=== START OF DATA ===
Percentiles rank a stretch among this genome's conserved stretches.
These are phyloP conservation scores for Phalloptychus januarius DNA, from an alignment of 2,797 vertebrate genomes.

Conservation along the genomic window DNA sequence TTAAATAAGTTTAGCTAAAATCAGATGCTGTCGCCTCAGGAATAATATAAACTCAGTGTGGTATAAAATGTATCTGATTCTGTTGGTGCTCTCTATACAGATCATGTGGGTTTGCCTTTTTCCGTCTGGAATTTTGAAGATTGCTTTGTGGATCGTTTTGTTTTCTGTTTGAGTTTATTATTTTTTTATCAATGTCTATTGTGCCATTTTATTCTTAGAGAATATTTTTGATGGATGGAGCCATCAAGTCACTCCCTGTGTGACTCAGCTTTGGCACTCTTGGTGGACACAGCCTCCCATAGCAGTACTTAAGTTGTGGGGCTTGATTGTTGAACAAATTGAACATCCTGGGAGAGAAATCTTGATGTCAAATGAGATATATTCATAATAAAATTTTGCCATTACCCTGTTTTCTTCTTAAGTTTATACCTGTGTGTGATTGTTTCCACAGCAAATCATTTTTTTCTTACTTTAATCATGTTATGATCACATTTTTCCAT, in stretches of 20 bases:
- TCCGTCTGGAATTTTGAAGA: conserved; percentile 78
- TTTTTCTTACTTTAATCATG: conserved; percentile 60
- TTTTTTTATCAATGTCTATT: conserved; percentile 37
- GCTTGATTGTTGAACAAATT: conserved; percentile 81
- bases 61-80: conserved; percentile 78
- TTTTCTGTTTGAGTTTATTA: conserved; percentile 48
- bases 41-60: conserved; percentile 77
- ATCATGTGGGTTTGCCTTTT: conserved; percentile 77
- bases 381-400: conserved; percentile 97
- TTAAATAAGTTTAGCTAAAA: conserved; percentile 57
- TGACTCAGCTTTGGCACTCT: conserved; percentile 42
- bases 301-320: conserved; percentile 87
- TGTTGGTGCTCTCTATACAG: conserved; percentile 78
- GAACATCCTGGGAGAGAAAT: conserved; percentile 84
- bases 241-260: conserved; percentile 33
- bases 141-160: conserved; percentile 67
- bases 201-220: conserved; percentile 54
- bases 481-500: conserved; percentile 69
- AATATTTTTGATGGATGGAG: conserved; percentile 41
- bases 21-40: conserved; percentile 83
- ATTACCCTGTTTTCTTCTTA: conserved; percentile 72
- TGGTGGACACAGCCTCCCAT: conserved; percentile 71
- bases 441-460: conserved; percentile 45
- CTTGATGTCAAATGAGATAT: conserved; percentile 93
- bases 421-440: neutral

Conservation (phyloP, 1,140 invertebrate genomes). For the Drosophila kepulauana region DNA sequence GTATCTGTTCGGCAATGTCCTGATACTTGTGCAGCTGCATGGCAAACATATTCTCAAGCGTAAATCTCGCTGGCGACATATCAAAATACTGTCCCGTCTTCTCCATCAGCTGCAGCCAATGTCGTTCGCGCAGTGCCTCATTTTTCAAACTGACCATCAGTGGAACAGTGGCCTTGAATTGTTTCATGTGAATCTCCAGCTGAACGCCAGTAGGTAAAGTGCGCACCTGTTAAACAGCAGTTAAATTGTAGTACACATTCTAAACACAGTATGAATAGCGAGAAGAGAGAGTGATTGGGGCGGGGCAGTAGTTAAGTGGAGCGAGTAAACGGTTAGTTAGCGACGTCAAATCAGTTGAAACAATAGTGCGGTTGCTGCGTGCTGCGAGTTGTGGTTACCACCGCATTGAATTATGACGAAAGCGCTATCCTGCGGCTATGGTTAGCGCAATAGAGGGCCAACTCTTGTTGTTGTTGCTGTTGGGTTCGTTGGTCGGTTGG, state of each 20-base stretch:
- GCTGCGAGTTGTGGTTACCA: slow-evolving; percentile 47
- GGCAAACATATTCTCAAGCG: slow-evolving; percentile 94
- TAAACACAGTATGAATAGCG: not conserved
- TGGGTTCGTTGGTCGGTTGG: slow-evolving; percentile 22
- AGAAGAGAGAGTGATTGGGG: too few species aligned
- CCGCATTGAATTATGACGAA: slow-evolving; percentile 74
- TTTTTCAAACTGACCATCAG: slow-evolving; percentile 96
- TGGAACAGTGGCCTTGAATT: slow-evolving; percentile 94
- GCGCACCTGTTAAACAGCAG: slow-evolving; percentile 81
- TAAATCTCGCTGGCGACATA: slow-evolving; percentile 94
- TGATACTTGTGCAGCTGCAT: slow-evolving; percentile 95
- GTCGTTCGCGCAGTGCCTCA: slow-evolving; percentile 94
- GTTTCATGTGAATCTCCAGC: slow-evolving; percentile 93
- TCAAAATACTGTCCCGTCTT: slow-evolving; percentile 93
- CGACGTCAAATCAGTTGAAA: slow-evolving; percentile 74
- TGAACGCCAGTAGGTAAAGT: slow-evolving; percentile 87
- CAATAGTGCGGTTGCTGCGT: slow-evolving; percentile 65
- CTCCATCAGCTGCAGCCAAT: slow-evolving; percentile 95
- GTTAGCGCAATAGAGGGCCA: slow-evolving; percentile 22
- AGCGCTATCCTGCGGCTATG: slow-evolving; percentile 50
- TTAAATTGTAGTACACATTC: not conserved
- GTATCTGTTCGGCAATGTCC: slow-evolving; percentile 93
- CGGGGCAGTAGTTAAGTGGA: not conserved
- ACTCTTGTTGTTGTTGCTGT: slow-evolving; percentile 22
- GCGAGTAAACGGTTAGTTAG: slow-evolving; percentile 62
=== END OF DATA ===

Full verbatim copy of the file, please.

Percentiles rank a stretch among this genome's conserved stretches.
These are phyloP conservation scores for Phalloptychus januarius DNA, from an alignment of 2,797 vertebrate genomes.

Conservation along the genomic window DNA sequence TTAAATAAGTTTAGCTAAAATCAGATGCTGTCGCCTCAGGAATAATATAAACTCAGTGTGGTATAAAATGTATCTGATTCTGTTGGTGCTCTCTATACAGATCATGTGGGTTTGCCTTTTTCCGTCTGGAATTTTGAAGATTGCTTTGTGGATCGTTTTGTTTTCTGTTTGAGTTTATTATTTTTTTATCAATGTCTATTGTGCCATTTTATTCTTAGAGAATATTTTTGATGGATGGAGCCATCAAGTCACTCCCTGTGTGACTCAGCTTTGGCACTCTTGGTGGACACAGCCTCCCATAGCAGTACTTAAGTTGTGGGGCTTGATTGTTGAACAAATTGAACATCCTGGGAGAGAAATCTTGATGTCAAATGAGATATATTCATAATAAAATTTTGCCATTACCCTGTTTTCTTCTTAAGTTTATACCTGTGTGTGATTGTTTCCACAGCAAATCATTTTTTTCTTACTTTAATCATGTTATGATCACATTTTTCCAT, in stretches of 20 bases:
- TCCGTCTGGAATTTTGAAGA: conserved; percentile 78
- TTTTTCTTACTTTAATCATG: conserved; percentile 60
- TTTTTTTATCAATGTCTATT: conserved; percentile 37
- GCTTGATTGTTGAACAAATT: conserved; percentile 81
- bases 61-80: conserved; percentile 78
- TTTTCTGTTTGAGTTTATTA: conserved; percentile 48
- bases 41-60: conserved; percentile 77
- ATCATGTGGGTTTGCCTTTT: conserved; percentile 77
- bases 381-400: conserved; percentile 97
- TTAAATAAGTTTAGCTAAAA: conserved; percentile 57
- TGACTCAGCTTTGGCACTCT: conserved; percentile 42
- bases 301-320: conserved; percentile 87
- TGTTGGTGCTCTCTATACAG: conserved; percentile 78
- GAACATCCTGGGAGAGAAAT: conserved; percentile 84
- bases 241-260: conserved; percentile 33
- bases 141-160: conserved; percentile 67
- bases 201-220: conserved; percentile 54
- bases 481-500: conserved; percentile 69
- AATATTTTTGATGGATGGAG: conserved; percentile 41
- bases 21-40: conserved; percentile 83
- ATTACCCTGTTTTCTTCTTA: conserved; percentile 72
- TGGTGGACACAGCCTCCCAT: conserved; percentile 71
- bases 441-460: conserved; percentile 45
- CTTGATGTCAAATGAGATAT: conserved; percentile 93
- bases 421-440: neutral

Conservation (phyloP, 1,140 invertebrate genomes). For the Drosophila kepulauana region DNA sequence GTATCTGTTCGGCAATGTCCTGATACTTGTGCAGCTGCATGGCAAACATATTCTCAAGCGTAAATCTCGCTGGCGACATATCAAAATACTGTCCCGTCTTCTCCATCAGCTGCAGCCAATGTCGTTCGCGCAGTGCCTCATTTTTCAAACTGACCATCAGTGGAACAGTGGCCTTGAATTGTTTCATGTGAATCTCCAGCTGAACGCCAGTAGGTAAAGTGCGCACCTGTTAAACAGCAGTTAAATTGTAGTACACATTCTAAACACAGTATGAATAGCGAGAAGAGAGAGTGATTGGGGCGGGGCAGTAGTTAAGTGGAGCGAGTAAACGGTTAGTTAGCGACGTCAAATCAGTTGAAACAATAGTGCGGTTGCTGCGTGCTGCGAGTTGTGGTTACCACCGCATTGAATTATGACGAAAGCGCTATCCTGCGGCTATGGTTAGCGCAATAGAGGGCCAACTCTTGTTGTTGTTGCTGTTGGGTTCGTTGGTCGGTTGG, state of each 20-base stretch:
- GCTGCGAGTTGTGGTTACCA: slow-evolving; percentile 47
- GGCAAACATATTCTCAAGCG: slow-evolving; percentile 94
- TAAACACAGTATGAATAGCG: not conserved
- TGGGTTCGTTGGTCGGTTGG: slow-evolving; percentile 22
- AGAAGAGAGAGTGATTGGGG: too few species aligned
- CCGCATTGAATTATGACGAA: slow-evolving; percentile 74
- TTTTTCAAACTGACCATCAG: slow-evolving; percentile 96
- TGGAACAGTGGCCTTGAATT: slow-evolving; percentile 94
- GCGCACCTGTTAAACAGCAG: slow-evolving; percentile 81
- TAAATCTCGCTGGCGACATA: slow-evolving; percentile 94
- TGATACTTGTGCAGCTGCAT: slow-evolving; percentile 95
- GTCGTTCGCGCAGTGCCTCA: slow-evolving; percentile 94
- GTTTCATGTGAATCTCCAGC: slow-evolving; percentile 93
- TCAAAATACTGTCCCGTCTT: slow-evolving; percentile 93
- CGACGTCAAATCAGTTGAAA: slow-evolving; percentile 74
- TGAACGCCAGTAGGTAAAGT: slow-evolving; percentile 87
- CAATAGTGCGGTTGCTGCGT: slow-evolving; percentile 65
- CTCCATCAGCTGCAGCCAAT: slow-evolving; percentile 95
- GTTAGCGCAATAGAGGGCCA: slow-evolving; percentile 22
- AGCGCTATCCTGCGGCTATG: slow-evolving; percentile 50
- TTAAATTGTAGTACACATTC: not conserved
- GTATCTGTTCGGCAATGTCC: slow-evolving; percentile 93
- CGGGGCAGTAGTTAAGTGGA: not conserved
- ACTCTTGTTGTTGTTGCTGT: slow-evolving; percentile 22
- GCGAGTAAACGGTTAGTTAG: slow-evolving; percentile 62